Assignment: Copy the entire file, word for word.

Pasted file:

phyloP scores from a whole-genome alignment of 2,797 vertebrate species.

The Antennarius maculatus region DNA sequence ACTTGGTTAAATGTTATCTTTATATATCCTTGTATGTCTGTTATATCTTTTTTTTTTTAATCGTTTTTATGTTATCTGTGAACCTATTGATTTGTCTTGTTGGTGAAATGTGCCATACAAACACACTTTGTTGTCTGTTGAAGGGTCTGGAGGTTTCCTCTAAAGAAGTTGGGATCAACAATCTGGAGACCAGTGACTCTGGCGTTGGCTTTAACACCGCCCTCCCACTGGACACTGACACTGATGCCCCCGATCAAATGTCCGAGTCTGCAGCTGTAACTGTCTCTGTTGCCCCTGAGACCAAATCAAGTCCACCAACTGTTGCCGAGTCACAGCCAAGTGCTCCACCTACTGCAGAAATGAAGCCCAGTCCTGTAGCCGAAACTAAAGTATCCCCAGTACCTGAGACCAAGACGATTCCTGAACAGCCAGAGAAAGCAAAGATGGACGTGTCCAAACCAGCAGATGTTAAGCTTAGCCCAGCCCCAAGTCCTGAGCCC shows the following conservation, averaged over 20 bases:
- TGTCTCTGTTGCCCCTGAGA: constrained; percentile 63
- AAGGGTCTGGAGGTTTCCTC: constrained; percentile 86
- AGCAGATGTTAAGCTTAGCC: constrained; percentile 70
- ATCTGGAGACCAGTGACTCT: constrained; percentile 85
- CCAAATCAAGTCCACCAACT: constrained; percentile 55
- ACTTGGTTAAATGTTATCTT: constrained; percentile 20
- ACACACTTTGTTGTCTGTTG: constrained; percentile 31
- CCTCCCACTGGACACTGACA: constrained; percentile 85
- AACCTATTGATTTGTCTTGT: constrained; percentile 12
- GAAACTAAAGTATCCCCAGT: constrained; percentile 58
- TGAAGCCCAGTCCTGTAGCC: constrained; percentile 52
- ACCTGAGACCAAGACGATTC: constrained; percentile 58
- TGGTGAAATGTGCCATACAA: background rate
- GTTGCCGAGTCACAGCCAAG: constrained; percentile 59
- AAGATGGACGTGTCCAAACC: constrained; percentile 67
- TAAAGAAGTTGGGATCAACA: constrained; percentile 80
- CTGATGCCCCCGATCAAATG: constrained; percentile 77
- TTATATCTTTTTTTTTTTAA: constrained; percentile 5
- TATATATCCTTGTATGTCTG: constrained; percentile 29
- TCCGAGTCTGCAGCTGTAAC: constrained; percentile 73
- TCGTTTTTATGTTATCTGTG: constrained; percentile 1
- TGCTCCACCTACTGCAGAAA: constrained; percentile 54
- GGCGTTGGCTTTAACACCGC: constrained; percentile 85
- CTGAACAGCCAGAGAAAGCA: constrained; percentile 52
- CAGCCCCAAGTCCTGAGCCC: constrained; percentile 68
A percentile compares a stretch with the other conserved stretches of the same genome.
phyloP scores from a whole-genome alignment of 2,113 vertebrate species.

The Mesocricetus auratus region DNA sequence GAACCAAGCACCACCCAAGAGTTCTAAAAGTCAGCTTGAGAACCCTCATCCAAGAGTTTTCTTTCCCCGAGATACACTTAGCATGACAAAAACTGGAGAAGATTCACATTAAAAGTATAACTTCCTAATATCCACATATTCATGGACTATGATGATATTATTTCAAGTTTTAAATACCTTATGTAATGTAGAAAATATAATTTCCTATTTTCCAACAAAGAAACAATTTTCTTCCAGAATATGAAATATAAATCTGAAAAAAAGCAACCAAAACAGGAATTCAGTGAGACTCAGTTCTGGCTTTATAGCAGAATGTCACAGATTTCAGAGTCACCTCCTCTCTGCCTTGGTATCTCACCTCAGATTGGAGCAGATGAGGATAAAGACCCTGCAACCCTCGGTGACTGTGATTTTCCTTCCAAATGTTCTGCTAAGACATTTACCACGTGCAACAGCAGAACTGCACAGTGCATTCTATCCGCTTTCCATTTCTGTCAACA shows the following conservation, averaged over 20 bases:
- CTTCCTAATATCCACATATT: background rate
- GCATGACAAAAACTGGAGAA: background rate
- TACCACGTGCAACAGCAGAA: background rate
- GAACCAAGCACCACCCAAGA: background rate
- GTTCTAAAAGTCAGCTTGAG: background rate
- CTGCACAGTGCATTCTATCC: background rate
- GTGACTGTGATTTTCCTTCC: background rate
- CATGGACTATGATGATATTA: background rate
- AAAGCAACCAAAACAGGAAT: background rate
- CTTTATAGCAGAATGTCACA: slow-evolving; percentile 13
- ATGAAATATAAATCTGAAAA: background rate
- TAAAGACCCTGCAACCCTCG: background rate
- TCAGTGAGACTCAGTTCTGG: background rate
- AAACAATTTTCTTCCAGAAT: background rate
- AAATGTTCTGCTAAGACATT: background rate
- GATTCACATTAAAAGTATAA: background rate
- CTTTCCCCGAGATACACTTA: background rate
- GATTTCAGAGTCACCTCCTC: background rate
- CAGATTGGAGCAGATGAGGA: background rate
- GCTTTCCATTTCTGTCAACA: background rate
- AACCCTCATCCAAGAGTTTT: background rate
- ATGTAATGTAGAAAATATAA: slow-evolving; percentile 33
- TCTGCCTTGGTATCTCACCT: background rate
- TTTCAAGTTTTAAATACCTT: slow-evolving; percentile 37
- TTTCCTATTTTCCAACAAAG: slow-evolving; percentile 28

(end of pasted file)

phyloP scores from a whole-genome alignment of 2,797 vertebrate species.

The Antennarius maculatus region DNA sequence ACTTGGTTAAATGTTATCTTTATATATCCTTGTATGTCTGTTATATCTTTTTTTTTTTAATCGTTTTTATGTTATCTGTGAACCTATTGATTTGTCTTGTTGGTGAAATGTGCCATACAAACACACTTTGTTGTCTGTTGAAGGGTCTGGAGGTTTCCTCTAAAGAAGTTGGGATCAACAATCTGGAGACCAGTGACTCTGGCGTTGGCTTTAACACCGCCCTCCCACTGGACACTGACACTGATGCCCCCGATCAAATGTCCGAGTCTGCAGCTGTAACTGTCTCTGTTGCCCCTGAGACCAAATCAAGTCCACCAACTGTTGCCGAGTCACAGCCAAGTGCTCCACCTACTGCAGAAATGAAGCCCAGTCCTGTAGCCGAAACTAAAGTATCCCCAGTACCTGAGACCAAGACGATTCCTGAACAGCCAGAGAAAGCAAAGATGGACGTGTCCAAACCAGCAGATGTTAAGCTTAGCCCAGCCCCAAGTCCTGAGCCC shows the following conservation, averaged over 20 bases:
- TGTCTCTGTTGCCCCTGAGA: constrained; percentile 63
- AAGGGTCTGGAGGTTTCCTC: constrained; percentile 86
- AGCAGATGTTAAGCTTAGCC: constrained; percentile 70
- ATCTGGAGACCAGTGACTCT: constrained; percentile 85
- CCAAATCAAGTCCACCAACT: constrained; percentile 55
- ACTTGGTTAAATGTTATCTT: constrained; percentile 20
- ACACACTTTGTTGTCTGTTG: constrained; percentile 31
- CCTCCCACTGGACACTGACA: constrained; percentile 85
- AACCTATTGATTTGTCTTGT: constrained; percentile 12
- GAAACTAAAGTATCCCCAGT: constrained; percentile 58
- TGAAGCCCAGTCCTGTAGCC: constrained; percentile 52
- ACCTGAGACCAAGACGATTC: constrained; percentile 58
- TGGTGAAATGTGCCATACAA: background rate
- GTTGCCGAGTCACAGCCAAG: constrained; percentile 59
- AAGATGGACGTGTCCAAACC: constrained; percentile 67
- TAAAGAAGTTGGGATCAACA: constrained; percentile 80
- CTGATGCCCCCGATCAAATG: constrained; percentile 77
- TTATATCTTTTTTTTTTTAA: constrained; percentile 5
- TATATATCCTTGTATGTCTG: constrained; percentile 29
- TCCGAGTCTGCAGCTGTAAC: constrained; percentile 73
- TCGTTTTTATGTTATCTGTG: constrained; percentile 1
- TGCTCCACCTACTGCAGAAA: constrained; percentile 54
- GGCGTTGGCTTTAACACCGC: constrained; percentile 85
- CTGAACAGCCAGAGAAAGCA: constrained; percentile 52
- CAGCCCCAAGTCCTGAGCCC: constrained; percentile 68
A percentile compares a stretch with the other conserved stretches of the same genome.
phyloP scores from a whole-genome alignment of 2,113 vertebrate species.

The Mesocricetus auratus region DNA sequence GAACCAAGCACCACCCAAGAGTTCTAAAAGTCAGCTTGAGAACCCTCATCCAAGAGTTTTCTTTCCCCGAGATACACTTAGCATGACAAAAACTGGAGAAGATTCACATTAAAAGTATAACTTCCTAATATCCACATATTCATGGACTATGATGATATTATTTCAAGTTTTAAATACCTTATGTAATGTAGAAAATATAATTTCCTATTTTCCAACAAAGAAACAATTTTCTTCCAGAATATGAAATATAAATCTGAAAAAAAGCAACCAAAACAGGAATTCAGTGAGACTCAGTTCTGGCTTTATAGCAGAATGTCACAGATTTCAGAGTCACCTCCTCTCTGCCTTGGTATCTCACCTCAGATTGGAGCAGATGAGGATAAAGACCCTGCAACCCTCGGTGACTGTGATTTTCCTTCCAAATGTTCTGCTAAGACATTTACCACGTGCAACAGCAGAACTGCACAGTGCATTCTATCCGCTTTCCATTTCTGTCAACA shows the following conservation, averaged over 20 bases:
- CTTCCTAATATCCACATATT: background rate
- GCATGACAAAAACTGGAGAA: background rate
- TACCACGTGCAACAGCAGAA: background rate
- GAACCAAGCACCACCCAAGA: background rate
- GTTCTAAAAGTCAGCTTGAG: background rate
- CTGCACAGTGCATTCTATCC: background rate
- GTGACTGTGATTTTCCTTCC: background rate
- CATGGACTATGATGATATTA: background rate
- AAAGCAACCAAAACAGGAAT: background rate
- CTTTATAGCAGAATGTCACA: slow-evolving; percentile 13
- ATGAAATATAAATCTGAAAA: background rate
- TAAAGACCCTGCAACCCTCG: background rate
- TCAGTGAGACTCAGTTCTGG: background rate
- AAACAATTTTCTTCCAGAAT: background rate
- AAATGTTCTGCTAAGACATT: background rate
- GATTCACATTAAAAGTATAA: background rate
- CTTTCCCCGAGATACACTTA: background rate
- GATTTCAGAGTCACCTCCTC: background rate
- CAGATTGGAGCAGATGAGGA: background rate
- GCTTTCCATTTCTGTCAACA: background rate
- AACCCTCATCCAAGAGTTTT: background rate
- ATGTAATGTAGAAAATATAA: slow-evolving; percentile 33
- TCTGCCTTGGTATCTCACCT: background rate
- TTTCAAGTTTTAAATACCTT: slow-evolving; percentile 37
- TTTCCTATTTTCCAACAAAG: slow-evolving; percentile 28